Type class for distributions with entropy, meaning Shannon entropy in the case of a discrete distribution, or differential entropy in the case of a continuous one. maybeEntropy should return Nothing if entropy is undefined for the chosen parameter values.

Minimal complete definition

maybeEntropy

Methods

Returns the entropy of a distribution, in nats, if such is defined.

Instances

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class MaybeEntropy d => Entropy d where Source #

Type class for distributions with entropy, meaning Shannon entropy in the case of a discrete distribution, or differential entropy in the case of a continuous one. If the distribution has well-defined entropy for all valid parameter values then it should be an instance of this type class.

Minimal complete definition

entropy

Methods

entropy :: d -> Double Source #

Returns the entropy of a distribution, in nats.

Instances

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## Random number generation

class Distribution d => ContGen d where Source #

Generate discrete random variates which have given distribution.

Minimal complete definition

genContVar

Methods

genContVar :: PrimMonad m => d -> Gen (PrimState m) -> m Double Source #

Instances

 Source # MethodsgenContVar :: PrimMonad m => BetaDistribution -> Gen (PrimState m) -> m Double Source # Source # MethodsgenContVar :: PrimMonad m => CauchyDistribution -> Gen (PrimState m) -> m Double Source # Source # MethodsgenContVar :: PrimMonad m => ChiSquared -> Gen (PrimState m) -> m Double Source # Source # Methods Source # MethodsgenContVar :: PrimMonad m => GammaDistribution -> Gen (PrimState m) -> m Double Source # Source # Methods Source # Methods Source # MethodsgenContVar :: PrimMonad m => NormalDistribution -> Gen (PrimState m) -> m Double Source # Source # MethodsgenContVar :: PrimMonad m => StudentT -> Gen (PrimState m) -> m Double Source # Source # MethodsgenContVar :: PrimMonad m => UniformDistribution -> Gen (PrimState m) -> m Double Source # Source # MethodsgenContVar :: PrimMonad m => FDistribution -> Gen (PrimState m) -> m Double Source # Source # MethodsgenContVar :: PrimMonad m => LaplaceDistribution -> Gen (PrimState m) -> m Double Source # Source # MethodsgenContVar :: PrimMonad m => LinearTransform d -> Gen (PrimState m) -> m Double Source #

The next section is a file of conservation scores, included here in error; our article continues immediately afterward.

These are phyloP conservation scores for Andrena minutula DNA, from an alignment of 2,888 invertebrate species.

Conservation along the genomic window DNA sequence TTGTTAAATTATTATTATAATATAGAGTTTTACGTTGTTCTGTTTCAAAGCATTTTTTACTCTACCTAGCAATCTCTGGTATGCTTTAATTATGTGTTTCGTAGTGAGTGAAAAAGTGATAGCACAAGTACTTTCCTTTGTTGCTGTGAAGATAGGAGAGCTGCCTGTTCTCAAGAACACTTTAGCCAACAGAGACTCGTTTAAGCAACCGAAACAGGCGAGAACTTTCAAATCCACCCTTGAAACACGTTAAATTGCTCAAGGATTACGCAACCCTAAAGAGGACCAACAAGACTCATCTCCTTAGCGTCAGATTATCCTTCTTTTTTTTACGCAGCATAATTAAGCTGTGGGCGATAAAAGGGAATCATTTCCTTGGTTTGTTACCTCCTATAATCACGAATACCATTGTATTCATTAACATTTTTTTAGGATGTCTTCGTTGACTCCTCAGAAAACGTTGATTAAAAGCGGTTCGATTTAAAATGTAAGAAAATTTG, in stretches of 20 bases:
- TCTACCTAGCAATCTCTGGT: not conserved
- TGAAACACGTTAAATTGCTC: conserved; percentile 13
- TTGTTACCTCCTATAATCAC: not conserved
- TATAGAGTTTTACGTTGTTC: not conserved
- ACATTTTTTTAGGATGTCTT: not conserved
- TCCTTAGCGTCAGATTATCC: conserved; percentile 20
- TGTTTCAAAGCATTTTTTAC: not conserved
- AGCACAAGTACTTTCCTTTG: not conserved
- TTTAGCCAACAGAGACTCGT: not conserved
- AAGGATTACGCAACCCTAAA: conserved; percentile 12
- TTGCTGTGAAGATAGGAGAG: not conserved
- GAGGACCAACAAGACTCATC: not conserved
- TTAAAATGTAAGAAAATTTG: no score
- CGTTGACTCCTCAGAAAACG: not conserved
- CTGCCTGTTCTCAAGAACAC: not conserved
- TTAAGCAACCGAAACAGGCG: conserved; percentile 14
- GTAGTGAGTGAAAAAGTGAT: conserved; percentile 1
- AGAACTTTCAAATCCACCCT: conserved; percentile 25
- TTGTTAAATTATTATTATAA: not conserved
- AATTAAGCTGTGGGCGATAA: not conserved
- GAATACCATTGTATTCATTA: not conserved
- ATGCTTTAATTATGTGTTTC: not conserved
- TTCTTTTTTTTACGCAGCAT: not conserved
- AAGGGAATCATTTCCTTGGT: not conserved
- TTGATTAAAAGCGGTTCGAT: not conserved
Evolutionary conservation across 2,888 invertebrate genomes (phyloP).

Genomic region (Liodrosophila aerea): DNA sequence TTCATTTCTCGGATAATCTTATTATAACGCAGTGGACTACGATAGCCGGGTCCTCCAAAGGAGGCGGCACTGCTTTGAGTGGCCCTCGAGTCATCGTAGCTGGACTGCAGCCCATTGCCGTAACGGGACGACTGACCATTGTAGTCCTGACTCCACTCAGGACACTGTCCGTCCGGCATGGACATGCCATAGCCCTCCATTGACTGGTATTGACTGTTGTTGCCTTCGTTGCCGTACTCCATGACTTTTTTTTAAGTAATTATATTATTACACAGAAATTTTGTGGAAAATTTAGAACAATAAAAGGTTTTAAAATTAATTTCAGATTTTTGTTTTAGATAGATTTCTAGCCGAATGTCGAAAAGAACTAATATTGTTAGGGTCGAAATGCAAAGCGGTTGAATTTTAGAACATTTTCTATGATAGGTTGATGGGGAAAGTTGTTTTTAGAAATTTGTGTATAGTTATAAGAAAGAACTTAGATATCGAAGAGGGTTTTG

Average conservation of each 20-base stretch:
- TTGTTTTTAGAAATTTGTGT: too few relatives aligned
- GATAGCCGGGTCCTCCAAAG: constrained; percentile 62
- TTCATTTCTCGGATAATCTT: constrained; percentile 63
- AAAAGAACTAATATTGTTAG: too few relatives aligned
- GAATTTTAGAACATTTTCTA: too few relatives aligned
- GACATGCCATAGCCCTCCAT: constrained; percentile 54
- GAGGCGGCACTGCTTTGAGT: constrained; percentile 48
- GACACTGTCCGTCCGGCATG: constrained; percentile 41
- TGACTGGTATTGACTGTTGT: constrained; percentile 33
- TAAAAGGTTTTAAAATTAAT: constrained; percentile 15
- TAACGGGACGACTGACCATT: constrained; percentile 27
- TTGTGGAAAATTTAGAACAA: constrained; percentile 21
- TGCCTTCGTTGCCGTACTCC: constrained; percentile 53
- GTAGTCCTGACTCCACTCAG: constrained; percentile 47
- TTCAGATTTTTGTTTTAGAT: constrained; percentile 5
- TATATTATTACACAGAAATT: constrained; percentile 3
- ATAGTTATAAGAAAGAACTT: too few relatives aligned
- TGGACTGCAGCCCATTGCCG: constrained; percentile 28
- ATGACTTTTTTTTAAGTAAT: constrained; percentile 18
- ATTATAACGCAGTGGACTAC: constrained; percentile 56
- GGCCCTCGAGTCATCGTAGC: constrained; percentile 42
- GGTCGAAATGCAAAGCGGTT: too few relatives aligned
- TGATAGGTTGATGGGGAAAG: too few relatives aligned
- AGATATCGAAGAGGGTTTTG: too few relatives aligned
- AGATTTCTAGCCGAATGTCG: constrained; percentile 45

class (DiscreteDistr d, ContGen d) => DiscreteGen d where Source #

Generate discrete random variates which have given distribution. ContGen is superclass because it's always possible to generate real-valued variates from integer values

Minimal complete definition

genDiscreteVar

Methods

genDiscreteVar :: PrimMonad m => d -> Gen (PrimState m) -> m Int Source #

Instances

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genContinous :: (ContDistr d, PrimMonad m) => d -> Gen (PrimState m) -> m Double Source #

Generate variates from continous distribution using inverse transform rule.

# Helper functions

Arguments

 :: ContDistr d => d Distribution -> Double Probability p -> Double Initial guess -> Double Lower bound on interval -> Double Upper bound on interval -> Double

Approximate the value of X for which P(x>X)=p.

This method uses a combination of Newton-Raphson iteration and bisection with the given guess as a starting point. The upper and lower bounds specify the interval in which the probability distribution reaches the value p.

sumProbabilities :: DiscreteDistr d => d -> Int -> Int -> Double Source #

Sum probabilities in inclusive interval.